Sinclair Broadcast Group is poised to become the nation’s most powerful local TV broadcaster with its announcement this morning of an agreement to buy Tribune Media for $3.9 billion in cash and stock, plus the assumption of $2.7 billion in debt.
Tribune opened up about 5% on the news.
The companies expect the deal to close by year end. If it does, then Sinclair will own, operate, or serve 233 television stations in 108 markets and be, by far, the biggest independent owner of Fox affiliates.
Tribune has 42 stations in 33 markets including 14 Fox affiliates, 12 with CW, six with CBS, three with AMC, and two NBC. It also owns cable’s WGN America, digital multicast network Antenna TV, and minority stakes in the TV Food Network and CareerBuilder.
The companies acknowledge that in order to secure FCC and antitrust approvals, Sinclair “may sell certain stations in markets where it currently owns stations. Such divestitures will be determined through the regulatory approval process.”
Sinclair appears to be counting on the Republican-controlled FCC to raise the cap on the number of households a single company can reach — currently at 39%. Tribune reaches 44% of the country and Sinclair has 38%. The numbers drop respectively to 27% and 23% with an FCC rule that just counts half of the households reached by UHF stations.
“This is a transformational acquisition for Sinclair that will open up a myriad of opportunities for the company,” Sinclair CEO Chris Ripley says. The combination will “create a leading nationwide media platform that includes our country’s largest markets” and “create substantial synergistic value through operating efficiencies, revenue streams, programming strategies and digital platforms.”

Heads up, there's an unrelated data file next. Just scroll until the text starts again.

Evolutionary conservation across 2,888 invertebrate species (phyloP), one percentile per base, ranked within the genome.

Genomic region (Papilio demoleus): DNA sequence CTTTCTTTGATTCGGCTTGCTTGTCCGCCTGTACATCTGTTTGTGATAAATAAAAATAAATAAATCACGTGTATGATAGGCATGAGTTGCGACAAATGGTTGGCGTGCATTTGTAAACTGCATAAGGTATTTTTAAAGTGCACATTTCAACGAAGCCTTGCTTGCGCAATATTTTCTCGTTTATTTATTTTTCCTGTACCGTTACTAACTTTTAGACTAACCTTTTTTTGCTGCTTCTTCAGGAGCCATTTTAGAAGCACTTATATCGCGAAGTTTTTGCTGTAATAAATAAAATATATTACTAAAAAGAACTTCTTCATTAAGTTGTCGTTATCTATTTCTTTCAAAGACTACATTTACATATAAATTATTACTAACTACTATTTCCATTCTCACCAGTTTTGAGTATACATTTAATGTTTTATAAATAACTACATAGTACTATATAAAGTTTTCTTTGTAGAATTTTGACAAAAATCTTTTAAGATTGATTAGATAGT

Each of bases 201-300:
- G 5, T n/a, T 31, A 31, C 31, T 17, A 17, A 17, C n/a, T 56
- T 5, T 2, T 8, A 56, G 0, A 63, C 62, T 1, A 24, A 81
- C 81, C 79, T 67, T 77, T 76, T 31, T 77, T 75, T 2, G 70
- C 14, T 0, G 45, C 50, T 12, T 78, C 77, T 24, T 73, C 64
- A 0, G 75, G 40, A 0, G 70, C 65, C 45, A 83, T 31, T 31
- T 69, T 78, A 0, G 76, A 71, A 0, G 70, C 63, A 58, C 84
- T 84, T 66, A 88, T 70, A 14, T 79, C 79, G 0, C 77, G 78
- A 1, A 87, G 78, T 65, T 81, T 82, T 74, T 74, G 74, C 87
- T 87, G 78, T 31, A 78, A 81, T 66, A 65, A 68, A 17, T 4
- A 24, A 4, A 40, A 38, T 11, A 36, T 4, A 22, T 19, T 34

Tribune CEO Peter Kern noted that the company, which has been on the block for 15 months, will give his stockholders and employees “opportunity to participate in the long-term growth of the combined company.”
A Sinclair-Tribune combined company would have generated $4.07 billion in media revenues in 2015, and $4.60 billion in 2016.
Fox and Blackstone Group were also considering making a joint offer for Tribune.
Sinclair stations account for 16.9% of Fox’s reach, 14.0% of ABC’s, 9.4% of CBS’, and 5.7% of NBC’s. Tribune reaches 13.5% of Fox’s audience, 3.2% of CBS’, 1.3% of ABC’s, and 1.0% of NBC’s.
A deal that strengthens Sinclair could greatly expand its political clout.
Interviews the Baltimore-based group conducted with Donald Trump at its stations are believed to have helped him win some swing states. Sinclair stations air right-leaning commentaries by Boris Epshteyn, who joined this spring after a stint as a White House spokesman.
Craig Aaron, CEO of progressive media activist group Free Press, calls the Sinclair-Tribune deal “a scandal.”
“Sure looks like a quid pro quo: friendly coverage and full employment for ex-Trump mouthpieces in exchange for a green light to get as big as Sinclair wants,” he says. “I feel terrible for the local journalists who will be forced to set aside their news judgment to air Trump-administration talking points and reactionary commentaries from Sinclair’s headquarters. This deal would have been DOA in any other administration, but the Trump FCC isn’t just approving it; they’re practically arranging it.”